When Beverly Taub and her husband, Joel, retired, they moved to the country. It's there that she's finally been able to live out her dream of having a horse and where she acquired her favorite living pieces of backyard 'machinery.'
"I was in horse heaven," said Beverly, who in addition to owning two horses and a donkey, has fostered at least 30 rescue horses over the years. "And my fence line was in bad need of clearing, so I decided I wanted a couple of goats."
Joel said no for several years, not wanting anything else that would be a potential vet bill, the Taubs already had six dogs and a cat on top of the horses and donkey. Instead, Joel offered to buy Beverly a weed wacker, but last year he finally had to give in.
"He made the mistake of asking me what I wanted for my birthday, and I said 'goats' without any hesitation," Beverly said. "As it always goes, in the end, I got my goats. How could he deny me my birthday present?"
WEED, WACKER & DR. PEPPER
Beverly got two pygmy baby goats that she appropriately named Weed and Wacker.
"Wacker is my spoiled brat," said Beverly. "If I don't move fast enough for him with feed, he gets behind me and 'helps me' move faster by butting the back of my legs."
Wacker is also very attached to Beverly and gets upset when she tends to her other animals.
"When I muzzle my founder horse, Gypsy, before turning her out to pasture, Wacker will keep pushing me away from her if he isn't locked up," Beverly said. "If that doesn't work he stands up on my back and pulls my hair from behind."
Wacker isn't always a bully about his affection for Beverly. When she leaves the barn and he doesn't want her to, he gets behind her, puts his front feet on her back, and 'walks' with her to the gait.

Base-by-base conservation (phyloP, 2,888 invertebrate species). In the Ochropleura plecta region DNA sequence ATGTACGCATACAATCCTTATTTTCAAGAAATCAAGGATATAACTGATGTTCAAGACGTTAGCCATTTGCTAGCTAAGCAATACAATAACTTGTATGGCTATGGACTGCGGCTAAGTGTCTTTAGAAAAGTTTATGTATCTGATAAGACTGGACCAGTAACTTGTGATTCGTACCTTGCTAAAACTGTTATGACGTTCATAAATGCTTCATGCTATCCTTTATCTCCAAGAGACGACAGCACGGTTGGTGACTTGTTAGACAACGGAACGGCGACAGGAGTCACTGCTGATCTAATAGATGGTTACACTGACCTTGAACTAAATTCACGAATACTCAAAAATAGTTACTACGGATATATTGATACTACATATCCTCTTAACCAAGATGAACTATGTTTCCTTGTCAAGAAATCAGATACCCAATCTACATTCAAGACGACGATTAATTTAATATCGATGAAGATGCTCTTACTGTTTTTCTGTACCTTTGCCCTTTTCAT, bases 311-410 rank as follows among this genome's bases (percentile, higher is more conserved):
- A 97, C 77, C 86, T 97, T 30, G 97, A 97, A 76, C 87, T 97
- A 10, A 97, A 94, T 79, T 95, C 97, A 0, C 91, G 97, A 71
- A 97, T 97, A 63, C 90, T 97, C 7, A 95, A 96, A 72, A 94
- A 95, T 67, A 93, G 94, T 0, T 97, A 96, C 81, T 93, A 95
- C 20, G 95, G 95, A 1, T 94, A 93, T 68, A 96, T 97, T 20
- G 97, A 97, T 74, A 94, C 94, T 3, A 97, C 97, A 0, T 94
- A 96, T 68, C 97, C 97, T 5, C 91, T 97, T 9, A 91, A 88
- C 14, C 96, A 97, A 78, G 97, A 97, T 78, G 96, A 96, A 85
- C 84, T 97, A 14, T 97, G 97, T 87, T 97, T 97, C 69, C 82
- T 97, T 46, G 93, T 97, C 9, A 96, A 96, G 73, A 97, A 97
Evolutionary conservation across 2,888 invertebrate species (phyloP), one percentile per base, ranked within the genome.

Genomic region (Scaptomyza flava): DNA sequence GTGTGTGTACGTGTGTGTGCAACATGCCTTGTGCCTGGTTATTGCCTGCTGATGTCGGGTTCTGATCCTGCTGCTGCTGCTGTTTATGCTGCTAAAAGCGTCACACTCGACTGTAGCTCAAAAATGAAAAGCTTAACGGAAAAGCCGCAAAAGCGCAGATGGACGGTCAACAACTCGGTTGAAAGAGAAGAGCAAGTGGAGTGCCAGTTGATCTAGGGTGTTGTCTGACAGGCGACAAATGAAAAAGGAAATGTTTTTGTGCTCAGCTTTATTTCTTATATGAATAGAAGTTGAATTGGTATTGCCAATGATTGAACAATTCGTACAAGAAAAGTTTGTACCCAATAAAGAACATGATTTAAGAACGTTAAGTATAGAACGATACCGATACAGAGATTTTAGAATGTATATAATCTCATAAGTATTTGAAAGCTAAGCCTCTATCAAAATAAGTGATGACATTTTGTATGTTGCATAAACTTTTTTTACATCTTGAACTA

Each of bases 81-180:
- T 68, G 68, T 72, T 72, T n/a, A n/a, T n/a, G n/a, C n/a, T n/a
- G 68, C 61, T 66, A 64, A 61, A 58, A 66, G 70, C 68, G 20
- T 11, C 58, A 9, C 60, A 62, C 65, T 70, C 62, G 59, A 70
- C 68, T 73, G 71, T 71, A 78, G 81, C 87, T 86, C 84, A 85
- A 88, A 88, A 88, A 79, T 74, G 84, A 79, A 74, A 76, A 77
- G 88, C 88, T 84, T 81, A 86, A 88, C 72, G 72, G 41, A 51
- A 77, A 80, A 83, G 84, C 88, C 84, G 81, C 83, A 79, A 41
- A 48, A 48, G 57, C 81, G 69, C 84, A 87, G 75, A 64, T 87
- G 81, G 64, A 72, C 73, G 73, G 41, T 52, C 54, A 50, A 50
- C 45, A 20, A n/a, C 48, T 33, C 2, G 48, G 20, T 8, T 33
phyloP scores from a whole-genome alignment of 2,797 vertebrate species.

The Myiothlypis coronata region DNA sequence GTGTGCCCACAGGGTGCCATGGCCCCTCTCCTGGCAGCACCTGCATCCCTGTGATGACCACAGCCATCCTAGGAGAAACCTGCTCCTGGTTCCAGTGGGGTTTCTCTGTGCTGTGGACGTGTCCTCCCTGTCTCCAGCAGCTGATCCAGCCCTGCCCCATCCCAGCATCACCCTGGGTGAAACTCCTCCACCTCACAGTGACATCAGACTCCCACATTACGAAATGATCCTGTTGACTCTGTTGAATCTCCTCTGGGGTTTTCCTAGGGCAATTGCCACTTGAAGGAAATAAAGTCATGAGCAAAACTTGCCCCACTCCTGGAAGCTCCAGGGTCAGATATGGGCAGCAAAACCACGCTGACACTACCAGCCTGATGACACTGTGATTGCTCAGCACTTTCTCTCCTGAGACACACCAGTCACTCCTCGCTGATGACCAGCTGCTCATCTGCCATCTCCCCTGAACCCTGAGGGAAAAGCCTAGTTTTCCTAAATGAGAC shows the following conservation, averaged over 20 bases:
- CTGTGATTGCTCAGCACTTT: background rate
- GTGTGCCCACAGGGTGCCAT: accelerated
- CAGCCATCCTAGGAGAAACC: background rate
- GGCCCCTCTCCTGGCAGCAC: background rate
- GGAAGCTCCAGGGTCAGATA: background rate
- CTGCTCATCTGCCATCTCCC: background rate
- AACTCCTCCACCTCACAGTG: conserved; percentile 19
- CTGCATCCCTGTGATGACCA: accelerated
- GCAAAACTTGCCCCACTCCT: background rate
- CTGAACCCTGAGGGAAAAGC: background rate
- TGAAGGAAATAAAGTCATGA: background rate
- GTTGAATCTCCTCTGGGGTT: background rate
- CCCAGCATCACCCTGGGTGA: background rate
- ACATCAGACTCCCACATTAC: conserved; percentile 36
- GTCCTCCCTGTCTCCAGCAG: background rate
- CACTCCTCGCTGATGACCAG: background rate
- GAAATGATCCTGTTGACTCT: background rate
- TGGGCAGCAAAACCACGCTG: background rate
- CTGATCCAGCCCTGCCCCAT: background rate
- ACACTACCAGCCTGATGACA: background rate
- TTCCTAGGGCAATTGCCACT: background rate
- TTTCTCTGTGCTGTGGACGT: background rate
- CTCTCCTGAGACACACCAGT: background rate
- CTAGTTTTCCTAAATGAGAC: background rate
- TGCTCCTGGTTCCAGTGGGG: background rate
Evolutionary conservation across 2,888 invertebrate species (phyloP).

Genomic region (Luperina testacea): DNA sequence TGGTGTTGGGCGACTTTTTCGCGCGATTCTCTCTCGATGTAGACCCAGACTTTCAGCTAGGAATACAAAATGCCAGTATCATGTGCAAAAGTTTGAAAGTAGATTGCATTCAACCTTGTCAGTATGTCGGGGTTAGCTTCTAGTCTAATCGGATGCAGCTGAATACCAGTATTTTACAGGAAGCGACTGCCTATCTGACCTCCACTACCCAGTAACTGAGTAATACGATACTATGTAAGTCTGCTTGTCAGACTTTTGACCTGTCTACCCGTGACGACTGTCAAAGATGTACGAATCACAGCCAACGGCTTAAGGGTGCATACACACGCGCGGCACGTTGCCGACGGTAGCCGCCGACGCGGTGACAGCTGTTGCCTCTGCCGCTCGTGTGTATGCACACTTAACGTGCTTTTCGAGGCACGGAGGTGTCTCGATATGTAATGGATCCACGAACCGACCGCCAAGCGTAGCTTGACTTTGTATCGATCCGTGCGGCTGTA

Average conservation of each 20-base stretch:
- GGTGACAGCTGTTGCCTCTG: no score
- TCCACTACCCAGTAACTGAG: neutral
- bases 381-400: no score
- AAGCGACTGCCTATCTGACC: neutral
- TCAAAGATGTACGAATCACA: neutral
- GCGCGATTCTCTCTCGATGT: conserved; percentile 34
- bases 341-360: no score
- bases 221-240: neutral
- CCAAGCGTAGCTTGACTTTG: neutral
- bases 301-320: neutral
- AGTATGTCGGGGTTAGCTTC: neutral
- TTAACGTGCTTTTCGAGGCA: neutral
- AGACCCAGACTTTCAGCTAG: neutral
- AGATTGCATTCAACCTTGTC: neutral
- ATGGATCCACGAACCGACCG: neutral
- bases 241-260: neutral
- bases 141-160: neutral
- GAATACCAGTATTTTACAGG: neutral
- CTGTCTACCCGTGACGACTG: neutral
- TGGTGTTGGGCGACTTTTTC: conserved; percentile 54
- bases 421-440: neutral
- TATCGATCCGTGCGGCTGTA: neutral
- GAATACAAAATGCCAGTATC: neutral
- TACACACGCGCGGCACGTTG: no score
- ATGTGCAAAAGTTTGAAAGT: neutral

"It's our private Congo line dance," Beverly said.
Even though Weed and Wacker are good friends, playing and sleeping together, if Weed tries to come near Beverly, Wacker butts him away.
"Poor Weed has given up trying to get special attention, but he's my good boy," Beverly said. "He mostly stands on the sidelines and watches Wacker's antics. When Weed does feel mischievous though, he likes to chase my barn cat, Miss Attitude, or my hen, Chik."
A few months after getting Weed and Wacker, Beverly acquired Pepper when a friend wanted to find a new home for her pygmy.
"At first I had so much trouble remembering his name, until he cut his leg one day," Beverly said. "When I went out to take care of him I said I was going out to doctor Pepper, and that I could remember—Dr. Pepper!"
All three of Beverly's goats are wethers because she doesn't want to breed, milk or do anything more with them than play and enjoy.
Joel does agility with his Labrador Retrievers and Beverly flyball with her Pomeranians, so they set aside some land for a field.
"We have tried several times to get my 'weed wackers' to maintain the fence line around our agility/flyball field, but because the horses are not allowed on it, my spoiled pygmy goats won't stay in, jumping the 4-foot fence to get with back the equines," Beverly said. "But I love them anyway. No one ever said my goats are perfect!"
Beverly has tried several Purina Mills feeds with her goats, but their favorite has always been Purina Mills Goat Chow® feed.
"They are used to the sweet feed and rebel over any changes," Beverly said. "Who knew goats could be so picky?"